Sooner, bhikkhu, would that same load be used up and finished
than [a term in] the Abbuda Purgatory.[8]

Now one term in the Nirabbuda Purgatory
is equal to twenty in Abbuda Purgatory;

one term in Ababa Purgatory
is equal to twenty in Nirabbuda Purgatory;

one term in A.ta.ta Purgatory
is equal to twenty in Ababa Purgatory;

one term in Ahaha Purgatory
is equal to twenty in A.ta.ta Purgatory;

one term in Water-lily Purgatory
is equal to twenty in Ahaha Purgatory;[ed1]

one term in the Sogandhika Purgatory
is equal to twenty in the Water-lily Purgatory;

one term in the Blue Lotus Purgatory
is equal to twenty in the Sogandhika Purgatory;

one term in the White Lotus Purgatory
is equal to twenty in the Blue Lotus Purgatory.

And one term in Red Lotus Purgatory
is equal to twenty in White Lotus Purgatory.

But it is in White Lotus Purgatory, bhikkhu,
that the Kokaalikan bhikkhu has been reborn,
for that he hardened his heart against Saariputta and Moggallaana.'

Thus spake the Exalted' One.

And thereupon the Blessed Master spake thus: -

In sooth to every man that's born
A hatchet grows within his mouth,
Wherewith the fool, whene'er he speaks
And speaks amiss, doth cut himself.
He who the blameworthy doth praise.[ed1]
Or who the praiseworthy doth blame,
Builds by his mouth his evil doom,
And by that doom he finds no weal.
Trifling the evil luck of one
Who by the dice doth lose his wealth.
But greater far his evil luck,
Taking his all and eke himself,
Who 'gainst the Blessed Saints on earth
Doth set his heart at enmity.
For vaster epochs doth he go -
A hundred thousand years and eke
Thirty and six, and yet five more -
To life in purgatory, who,
In thought and word on wrong intent,
Utters abuse of Ariyans.

 


[1] This popular story is also told in Sn.: - Kokaaliya sutta, Mahaavagga, 10, in A. v, 170, and in Jaat. iv, No. 481, as the Takkariya Jataka. B. states that the Kokaalikan bhikkhu was a native of a kingdom and city called Kokaalii, and the son of a setthi (leading citizen) also so-called! Also that he was not the pupil of Devadatta (see Vin. Texts, iii, 251), but was known as Culla-Kokaalika, to distinguish him from Maha-Kokaallka, the former, who was of the brahmin class. He then gives a concise account of the Kokaalikan's grievance, more fully told in the Jaataka Comy.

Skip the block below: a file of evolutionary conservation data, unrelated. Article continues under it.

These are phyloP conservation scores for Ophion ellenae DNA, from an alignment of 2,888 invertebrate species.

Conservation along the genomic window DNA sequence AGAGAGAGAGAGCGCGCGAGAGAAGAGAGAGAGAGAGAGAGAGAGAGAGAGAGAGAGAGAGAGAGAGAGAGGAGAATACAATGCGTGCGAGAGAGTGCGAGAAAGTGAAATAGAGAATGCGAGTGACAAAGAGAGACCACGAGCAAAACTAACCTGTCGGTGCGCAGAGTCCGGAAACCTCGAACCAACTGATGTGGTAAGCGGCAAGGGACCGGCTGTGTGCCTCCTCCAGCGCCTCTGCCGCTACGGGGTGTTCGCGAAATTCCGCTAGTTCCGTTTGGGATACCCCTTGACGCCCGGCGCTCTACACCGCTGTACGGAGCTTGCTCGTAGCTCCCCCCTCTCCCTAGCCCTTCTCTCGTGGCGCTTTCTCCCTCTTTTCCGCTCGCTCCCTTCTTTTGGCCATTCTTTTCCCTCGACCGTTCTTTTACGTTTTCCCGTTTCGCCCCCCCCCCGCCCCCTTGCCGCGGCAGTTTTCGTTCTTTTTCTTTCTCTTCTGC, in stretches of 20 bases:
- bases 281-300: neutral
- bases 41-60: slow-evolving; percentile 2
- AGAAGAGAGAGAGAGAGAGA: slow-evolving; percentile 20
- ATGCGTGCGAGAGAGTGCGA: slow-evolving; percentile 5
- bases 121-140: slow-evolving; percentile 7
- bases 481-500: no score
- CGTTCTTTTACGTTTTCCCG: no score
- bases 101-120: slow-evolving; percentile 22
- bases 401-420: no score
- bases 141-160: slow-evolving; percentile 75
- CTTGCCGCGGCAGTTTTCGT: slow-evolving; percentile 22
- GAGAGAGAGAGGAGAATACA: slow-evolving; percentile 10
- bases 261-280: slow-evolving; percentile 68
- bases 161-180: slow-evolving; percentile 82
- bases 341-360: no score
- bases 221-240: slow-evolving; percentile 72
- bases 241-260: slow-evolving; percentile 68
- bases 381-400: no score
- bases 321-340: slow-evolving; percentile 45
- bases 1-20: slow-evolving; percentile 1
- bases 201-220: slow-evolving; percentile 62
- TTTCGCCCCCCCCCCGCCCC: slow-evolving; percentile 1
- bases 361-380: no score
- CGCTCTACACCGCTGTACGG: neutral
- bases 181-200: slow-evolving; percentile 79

[2] I.e. maa aahaa, eva.m. Comy.: maa eva.m abhani. Fausböll (SBE. X, p. 118) evidently read: maa hi eva.m.

[3] 'Charity,' in the Jaataka translation is scarcely correct. The verb pa-sad is constantly used to express 'faith, trust, confidence in.'

[4] Pesalaa, not 'amiable' (Fausböll, op. cit.), but 'sweetly virtuous' (piya-siilaa). Comy.

[5] So our text and Comy. The Jaataka Comy. has: 'Thou, Lord, believest in thy chief disciples.'

[6] 'Why? Through the mighty power of Karma. When once Karma gets "room," no one can thrust it off. It gave him no longer there to remain.' Comy.

[7] According to the Comy., the Kosalan measure, from a pattha upwards, were four times the bulk of those used in Magadha. 'Twenty khaari's = 1 kharika, or cartload of tila-seeds of the small Magadhese variety.' Cf. Rhys Davids: Ancient Coins, etc., Ii 32.

[8] These names do not represent separate hells (pa.tiyekko nirayo natthi), but only periods of time in Aviichi (the general term for the informal regions; cf. Bud. Psy. Eth., p. 334) apportioned to each entrant by the automatic working of Karma. Comy.

 


[ed1] Mrs. Rhys Davids abbreviates.


Contact:
E-mail
Copyright Statement